Sony announced its entry into the tablet market a few months ago when it unveiled its Tablet S and Tablet P, both of which were premiered at IFA. We took the opportunity to try them out and, in general, we were quite impressed with what we saw.
From the original iPad and up to the most recent tablets -- many of which had their debut yesterday in Berlin -- never have we seen devices as unusual as Sony's offerings. Tablet S has a 10-inch screen and an Nvidia Tegra 2 processor in a casing with an unusual design. The tablet is rounded and thick on the upper side and is significantly slimmer towards the lower side.
As Sony representatives told us, the engineers wanted to shift the tablet's center of gravity from its center to the upper part, making it seem more natural when held with only one hand. In fact, when Tablet S is held in just one hand, one does not get the feeling that this is a 10-inch device, regardless of the fact that it weighs as much as an average 10-inch tablet. Rather, it feels as if it were a 7-inch tablet.
Sony added very elegant details to this innovative design, making it one of the most beautiful and up-to-date tablets yet. It is entirely crafted out of plastic materials, but is exceptionally hard and convincing. Apart from the microSD slot, there is also a highly practical full-size SD card slot, making this tablet an excellent tool for speedily watching photographs or videos recorded with a digital camera. It is a shame that there is no HDMI slot -- Sony recommends their wireless DLAN technology, supported by Tablet S, to be used for music and video reproduction.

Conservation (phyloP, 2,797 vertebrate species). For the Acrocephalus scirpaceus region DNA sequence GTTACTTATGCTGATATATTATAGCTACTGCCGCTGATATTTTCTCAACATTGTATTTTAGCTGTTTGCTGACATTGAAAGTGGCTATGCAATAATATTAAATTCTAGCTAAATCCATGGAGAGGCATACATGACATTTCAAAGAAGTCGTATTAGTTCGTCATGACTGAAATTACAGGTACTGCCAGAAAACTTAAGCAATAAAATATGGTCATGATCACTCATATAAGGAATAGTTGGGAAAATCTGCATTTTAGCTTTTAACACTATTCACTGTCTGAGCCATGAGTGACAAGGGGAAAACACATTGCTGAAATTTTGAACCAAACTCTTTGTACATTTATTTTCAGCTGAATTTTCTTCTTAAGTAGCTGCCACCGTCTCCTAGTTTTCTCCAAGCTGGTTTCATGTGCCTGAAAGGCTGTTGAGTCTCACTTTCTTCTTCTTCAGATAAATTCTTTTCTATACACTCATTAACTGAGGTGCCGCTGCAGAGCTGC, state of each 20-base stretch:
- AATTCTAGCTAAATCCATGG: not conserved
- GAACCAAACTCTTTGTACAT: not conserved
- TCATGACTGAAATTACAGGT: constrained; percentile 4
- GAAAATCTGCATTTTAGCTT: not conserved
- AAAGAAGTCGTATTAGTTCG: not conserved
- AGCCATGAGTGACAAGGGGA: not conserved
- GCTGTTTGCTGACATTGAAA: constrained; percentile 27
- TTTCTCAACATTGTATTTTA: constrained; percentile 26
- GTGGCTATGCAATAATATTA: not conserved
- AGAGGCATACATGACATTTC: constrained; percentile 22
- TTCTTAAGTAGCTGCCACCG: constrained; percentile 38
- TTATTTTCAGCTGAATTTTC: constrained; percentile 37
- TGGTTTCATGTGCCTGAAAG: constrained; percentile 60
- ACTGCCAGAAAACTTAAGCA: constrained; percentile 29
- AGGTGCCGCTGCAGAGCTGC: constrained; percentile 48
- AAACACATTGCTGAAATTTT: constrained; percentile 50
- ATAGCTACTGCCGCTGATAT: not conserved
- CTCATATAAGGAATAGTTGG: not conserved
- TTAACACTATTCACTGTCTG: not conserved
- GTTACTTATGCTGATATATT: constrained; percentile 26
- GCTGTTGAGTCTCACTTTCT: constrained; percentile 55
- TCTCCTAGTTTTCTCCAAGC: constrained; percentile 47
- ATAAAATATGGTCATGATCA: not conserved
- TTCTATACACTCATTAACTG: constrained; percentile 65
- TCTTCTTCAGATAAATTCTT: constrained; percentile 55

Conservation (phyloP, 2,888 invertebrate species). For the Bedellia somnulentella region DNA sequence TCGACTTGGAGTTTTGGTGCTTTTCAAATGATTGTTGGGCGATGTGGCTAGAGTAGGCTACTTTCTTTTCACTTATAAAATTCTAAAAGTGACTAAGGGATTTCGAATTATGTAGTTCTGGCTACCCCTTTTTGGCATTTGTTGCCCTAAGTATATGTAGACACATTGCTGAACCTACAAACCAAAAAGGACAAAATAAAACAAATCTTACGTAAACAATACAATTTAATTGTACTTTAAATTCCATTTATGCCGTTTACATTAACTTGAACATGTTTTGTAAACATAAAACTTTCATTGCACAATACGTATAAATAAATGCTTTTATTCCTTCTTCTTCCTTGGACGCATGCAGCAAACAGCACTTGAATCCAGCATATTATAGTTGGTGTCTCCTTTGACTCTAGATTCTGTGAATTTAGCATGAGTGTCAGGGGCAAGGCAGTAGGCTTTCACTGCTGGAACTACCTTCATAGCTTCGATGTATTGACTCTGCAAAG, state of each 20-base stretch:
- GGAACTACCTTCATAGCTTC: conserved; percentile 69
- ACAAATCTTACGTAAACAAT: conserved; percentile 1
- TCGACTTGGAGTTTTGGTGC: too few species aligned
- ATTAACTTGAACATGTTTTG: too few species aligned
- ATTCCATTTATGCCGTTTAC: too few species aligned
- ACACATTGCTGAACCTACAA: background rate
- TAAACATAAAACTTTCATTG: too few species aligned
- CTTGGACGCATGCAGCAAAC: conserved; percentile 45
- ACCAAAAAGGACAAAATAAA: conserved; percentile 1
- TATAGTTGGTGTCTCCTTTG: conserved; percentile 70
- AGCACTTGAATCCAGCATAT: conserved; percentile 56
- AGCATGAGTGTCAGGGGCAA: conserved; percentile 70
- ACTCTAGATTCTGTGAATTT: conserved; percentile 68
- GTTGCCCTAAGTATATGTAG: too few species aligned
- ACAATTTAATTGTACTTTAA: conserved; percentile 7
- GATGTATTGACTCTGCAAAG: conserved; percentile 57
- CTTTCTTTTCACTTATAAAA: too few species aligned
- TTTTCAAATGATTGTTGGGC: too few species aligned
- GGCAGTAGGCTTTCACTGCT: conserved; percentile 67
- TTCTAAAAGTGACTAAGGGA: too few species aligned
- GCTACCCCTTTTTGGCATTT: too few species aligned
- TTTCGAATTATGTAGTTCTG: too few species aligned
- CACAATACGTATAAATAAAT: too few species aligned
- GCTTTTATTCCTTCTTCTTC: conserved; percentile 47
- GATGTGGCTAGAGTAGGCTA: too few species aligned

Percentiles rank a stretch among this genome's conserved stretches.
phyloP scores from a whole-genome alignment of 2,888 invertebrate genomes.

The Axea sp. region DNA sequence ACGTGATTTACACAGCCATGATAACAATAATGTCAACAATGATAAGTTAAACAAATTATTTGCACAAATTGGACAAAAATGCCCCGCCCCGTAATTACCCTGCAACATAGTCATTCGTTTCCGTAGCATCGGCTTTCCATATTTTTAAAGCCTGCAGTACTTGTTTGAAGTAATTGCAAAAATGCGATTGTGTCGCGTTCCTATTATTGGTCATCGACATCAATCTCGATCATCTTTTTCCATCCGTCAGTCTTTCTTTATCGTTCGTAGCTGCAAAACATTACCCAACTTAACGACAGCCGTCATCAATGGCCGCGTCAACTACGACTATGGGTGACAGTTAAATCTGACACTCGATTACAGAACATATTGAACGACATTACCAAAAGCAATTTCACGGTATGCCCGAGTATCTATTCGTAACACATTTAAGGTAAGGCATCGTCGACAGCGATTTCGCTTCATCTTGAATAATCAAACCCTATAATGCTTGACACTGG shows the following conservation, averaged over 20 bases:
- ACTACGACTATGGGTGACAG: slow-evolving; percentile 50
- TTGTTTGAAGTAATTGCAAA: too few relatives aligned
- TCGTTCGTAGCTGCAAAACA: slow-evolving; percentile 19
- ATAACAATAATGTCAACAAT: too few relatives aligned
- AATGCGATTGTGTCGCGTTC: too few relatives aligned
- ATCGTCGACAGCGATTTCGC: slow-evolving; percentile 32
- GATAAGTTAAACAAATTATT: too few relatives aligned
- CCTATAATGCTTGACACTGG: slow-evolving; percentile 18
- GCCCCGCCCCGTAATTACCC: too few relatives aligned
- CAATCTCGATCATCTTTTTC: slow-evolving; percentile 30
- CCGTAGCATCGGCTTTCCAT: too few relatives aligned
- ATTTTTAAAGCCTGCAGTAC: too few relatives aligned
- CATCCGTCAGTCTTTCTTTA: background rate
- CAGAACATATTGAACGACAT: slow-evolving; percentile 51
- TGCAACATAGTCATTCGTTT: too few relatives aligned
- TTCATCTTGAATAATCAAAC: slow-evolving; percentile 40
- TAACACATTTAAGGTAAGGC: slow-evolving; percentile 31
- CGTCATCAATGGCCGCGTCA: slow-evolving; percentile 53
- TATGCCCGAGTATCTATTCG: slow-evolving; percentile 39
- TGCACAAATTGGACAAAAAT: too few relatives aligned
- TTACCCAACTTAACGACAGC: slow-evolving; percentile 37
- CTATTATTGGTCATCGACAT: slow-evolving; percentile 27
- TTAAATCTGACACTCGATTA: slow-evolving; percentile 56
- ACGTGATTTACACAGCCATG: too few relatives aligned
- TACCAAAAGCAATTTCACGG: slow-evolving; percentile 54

Sony's 10-inch tablet also has an infrared emitter and an application which enables it to be used as a programmable remote control for various home appliances. These appliances do not necessarily have to be Sony's, given that a large number of preprogrammed TV, Hi-Fi, DVD and Blu-ray player settings come with the application, as well as settings for similar devices of many famous manufacturers.
Tablet S uses Android OS 3.1 which Sony has adjusted to this device's multimedia and entertainment orientation, adding an abundant set of applications which are normally not delivered with other Android tablets. Among others, there is a special Sony app-store called Select App, where applications specifically prepared for Sony tablets can be attained, including many famous PSP and PSOne games.
Clearly, the Nvidia processor can handle this device rather well, seeing how it did not glitch at all and was never too slow to respond to the task at hand.
An excellent screen helps this device respond to touch and finger movements characteristic for multitouch with exceptional precision and speed. However, we were not pleased with the contrast, as the display glass is too glossy and it decreases the visibility angle. Imaging, on the other hand, is very sharp and the colors are above average, vivacious, and convincing.
All this can be said for Sony's other device, the clamshell Tablet P. This is a tablet with two smaller screens which can be folded and is reminiscent of portable gaming consoles. Clearly, Sony targeting a younger audience which will mostly use it for playing games and browsing the internet. Unlike Tablet S, this device does not feel nearly as comfortable or natural when held, but when it is folded, it can easily fit into a larger pocket or a cell phone pocket inside a bag.
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